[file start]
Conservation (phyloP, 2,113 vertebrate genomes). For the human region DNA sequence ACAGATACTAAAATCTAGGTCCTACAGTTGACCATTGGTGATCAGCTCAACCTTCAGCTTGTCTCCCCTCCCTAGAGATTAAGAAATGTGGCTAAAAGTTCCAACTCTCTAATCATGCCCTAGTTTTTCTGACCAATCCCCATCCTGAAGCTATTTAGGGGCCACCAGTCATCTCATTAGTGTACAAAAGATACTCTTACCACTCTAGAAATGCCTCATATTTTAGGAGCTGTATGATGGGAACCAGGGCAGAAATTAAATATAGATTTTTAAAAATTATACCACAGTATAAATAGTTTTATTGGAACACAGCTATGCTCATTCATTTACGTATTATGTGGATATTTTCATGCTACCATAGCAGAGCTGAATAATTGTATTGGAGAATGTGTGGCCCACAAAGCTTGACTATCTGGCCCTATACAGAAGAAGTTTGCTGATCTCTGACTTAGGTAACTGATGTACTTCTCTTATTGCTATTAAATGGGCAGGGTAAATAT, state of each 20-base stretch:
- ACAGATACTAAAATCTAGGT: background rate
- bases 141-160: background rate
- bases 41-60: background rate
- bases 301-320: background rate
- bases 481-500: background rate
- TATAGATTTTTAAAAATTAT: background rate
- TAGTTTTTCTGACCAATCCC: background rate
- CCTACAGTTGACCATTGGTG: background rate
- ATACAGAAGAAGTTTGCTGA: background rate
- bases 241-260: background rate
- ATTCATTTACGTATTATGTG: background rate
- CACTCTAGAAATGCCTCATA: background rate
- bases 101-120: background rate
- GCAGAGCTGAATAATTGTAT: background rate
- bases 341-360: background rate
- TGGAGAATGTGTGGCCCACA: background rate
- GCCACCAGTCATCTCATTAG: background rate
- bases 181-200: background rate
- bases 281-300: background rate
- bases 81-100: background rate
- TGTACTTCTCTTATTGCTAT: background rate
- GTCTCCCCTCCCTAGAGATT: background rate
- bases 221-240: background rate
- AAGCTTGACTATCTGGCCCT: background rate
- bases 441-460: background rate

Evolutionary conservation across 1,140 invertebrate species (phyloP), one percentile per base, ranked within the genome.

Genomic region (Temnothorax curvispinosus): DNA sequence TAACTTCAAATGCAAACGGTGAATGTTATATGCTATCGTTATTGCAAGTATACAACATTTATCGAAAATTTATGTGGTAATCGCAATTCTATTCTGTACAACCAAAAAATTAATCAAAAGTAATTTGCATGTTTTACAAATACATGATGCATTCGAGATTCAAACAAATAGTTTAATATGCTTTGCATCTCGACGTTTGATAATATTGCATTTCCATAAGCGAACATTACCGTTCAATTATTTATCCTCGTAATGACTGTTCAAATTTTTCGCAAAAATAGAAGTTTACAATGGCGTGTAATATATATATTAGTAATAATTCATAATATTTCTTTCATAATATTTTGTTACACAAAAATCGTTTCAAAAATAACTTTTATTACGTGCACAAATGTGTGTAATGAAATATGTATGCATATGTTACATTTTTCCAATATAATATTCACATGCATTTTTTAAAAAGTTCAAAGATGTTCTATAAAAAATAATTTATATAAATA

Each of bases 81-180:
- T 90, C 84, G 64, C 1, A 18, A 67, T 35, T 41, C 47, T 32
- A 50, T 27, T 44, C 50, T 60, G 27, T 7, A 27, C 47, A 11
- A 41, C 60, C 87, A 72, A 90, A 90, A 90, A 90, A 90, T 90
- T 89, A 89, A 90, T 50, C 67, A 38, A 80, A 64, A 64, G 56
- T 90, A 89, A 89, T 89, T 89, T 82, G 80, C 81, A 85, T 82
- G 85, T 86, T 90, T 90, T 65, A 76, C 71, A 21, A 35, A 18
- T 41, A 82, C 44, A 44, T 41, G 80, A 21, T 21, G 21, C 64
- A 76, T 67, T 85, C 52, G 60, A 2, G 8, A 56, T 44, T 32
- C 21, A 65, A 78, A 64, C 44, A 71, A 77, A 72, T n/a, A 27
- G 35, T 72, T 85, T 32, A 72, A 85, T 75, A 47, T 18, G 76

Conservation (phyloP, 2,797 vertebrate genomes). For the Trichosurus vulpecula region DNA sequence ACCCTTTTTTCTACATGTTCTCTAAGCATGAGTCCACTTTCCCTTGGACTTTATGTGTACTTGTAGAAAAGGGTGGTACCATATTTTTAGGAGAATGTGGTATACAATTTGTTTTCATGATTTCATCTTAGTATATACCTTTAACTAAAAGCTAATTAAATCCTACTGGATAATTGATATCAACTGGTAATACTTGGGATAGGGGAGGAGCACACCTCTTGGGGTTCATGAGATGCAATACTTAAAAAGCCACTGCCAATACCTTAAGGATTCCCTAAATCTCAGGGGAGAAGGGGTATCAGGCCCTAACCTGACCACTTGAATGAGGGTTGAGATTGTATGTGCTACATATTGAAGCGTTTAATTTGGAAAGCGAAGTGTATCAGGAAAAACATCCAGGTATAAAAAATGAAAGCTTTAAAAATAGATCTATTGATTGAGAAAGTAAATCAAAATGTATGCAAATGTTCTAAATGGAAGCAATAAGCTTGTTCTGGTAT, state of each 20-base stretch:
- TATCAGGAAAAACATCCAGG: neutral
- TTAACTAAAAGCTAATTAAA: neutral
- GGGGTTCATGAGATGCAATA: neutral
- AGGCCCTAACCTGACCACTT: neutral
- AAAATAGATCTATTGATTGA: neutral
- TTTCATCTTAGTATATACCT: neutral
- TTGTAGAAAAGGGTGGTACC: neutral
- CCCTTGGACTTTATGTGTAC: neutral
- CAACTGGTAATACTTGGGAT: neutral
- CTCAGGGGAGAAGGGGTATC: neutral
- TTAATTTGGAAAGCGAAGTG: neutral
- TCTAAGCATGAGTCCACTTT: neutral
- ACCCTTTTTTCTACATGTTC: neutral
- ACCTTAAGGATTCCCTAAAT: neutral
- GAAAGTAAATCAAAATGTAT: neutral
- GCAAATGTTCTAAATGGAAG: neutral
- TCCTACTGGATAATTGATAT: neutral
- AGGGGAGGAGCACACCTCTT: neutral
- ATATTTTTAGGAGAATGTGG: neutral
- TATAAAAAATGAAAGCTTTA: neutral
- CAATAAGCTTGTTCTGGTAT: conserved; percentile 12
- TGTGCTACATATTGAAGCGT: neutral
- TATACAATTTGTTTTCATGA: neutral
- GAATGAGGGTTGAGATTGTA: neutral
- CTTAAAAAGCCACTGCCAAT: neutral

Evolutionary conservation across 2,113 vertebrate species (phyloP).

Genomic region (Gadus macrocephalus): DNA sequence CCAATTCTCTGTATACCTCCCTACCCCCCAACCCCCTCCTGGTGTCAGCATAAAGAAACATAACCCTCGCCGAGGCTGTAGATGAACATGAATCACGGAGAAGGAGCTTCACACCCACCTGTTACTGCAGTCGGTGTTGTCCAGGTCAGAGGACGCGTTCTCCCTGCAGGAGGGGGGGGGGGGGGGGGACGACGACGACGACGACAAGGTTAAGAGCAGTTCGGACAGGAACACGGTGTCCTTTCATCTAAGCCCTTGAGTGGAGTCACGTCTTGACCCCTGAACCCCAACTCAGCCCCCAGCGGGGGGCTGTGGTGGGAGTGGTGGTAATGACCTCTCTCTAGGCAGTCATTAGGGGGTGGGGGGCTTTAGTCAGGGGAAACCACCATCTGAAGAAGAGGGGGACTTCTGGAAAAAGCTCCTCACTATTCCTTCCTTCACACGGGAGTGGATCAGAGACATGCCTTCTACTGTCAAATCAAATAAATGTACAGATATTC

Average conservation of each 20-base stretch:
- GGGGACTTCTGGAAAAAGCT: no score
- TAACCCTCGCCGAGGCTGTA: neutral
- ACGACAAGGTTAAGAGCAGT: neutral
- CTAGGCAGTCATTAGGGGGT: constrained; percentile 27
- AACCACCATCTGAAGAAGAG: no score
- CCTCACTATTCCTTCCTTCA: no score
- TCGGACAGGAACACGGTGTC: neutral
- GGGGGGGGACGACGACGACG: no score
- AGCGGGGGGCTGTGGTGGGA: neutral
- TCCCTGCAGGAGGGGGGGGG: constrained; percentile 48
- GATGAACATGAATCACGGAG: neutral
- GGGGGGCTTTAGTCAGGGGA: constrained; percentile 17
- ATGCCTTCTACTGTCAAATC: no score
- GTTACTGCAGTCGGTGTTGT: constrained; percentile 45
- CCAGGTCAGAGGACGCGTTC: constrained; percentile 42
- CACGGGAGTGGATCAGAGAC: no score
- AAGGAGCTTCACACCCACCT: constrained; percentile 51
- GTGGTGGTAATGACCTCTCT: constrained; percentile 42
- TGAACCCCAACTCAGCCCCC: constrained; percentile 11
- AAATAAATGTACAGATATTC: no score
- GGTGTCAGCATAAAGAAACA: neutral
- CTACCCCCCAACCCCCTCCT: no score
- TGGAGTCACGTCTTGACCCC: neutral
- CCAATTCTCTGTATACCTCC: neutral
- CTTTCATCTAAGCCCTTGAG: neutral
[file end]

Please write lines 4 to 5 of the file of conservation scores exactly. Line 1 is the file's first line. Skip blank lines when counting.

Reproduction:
- bases 41-60: background rate
- bases 301-320: background rate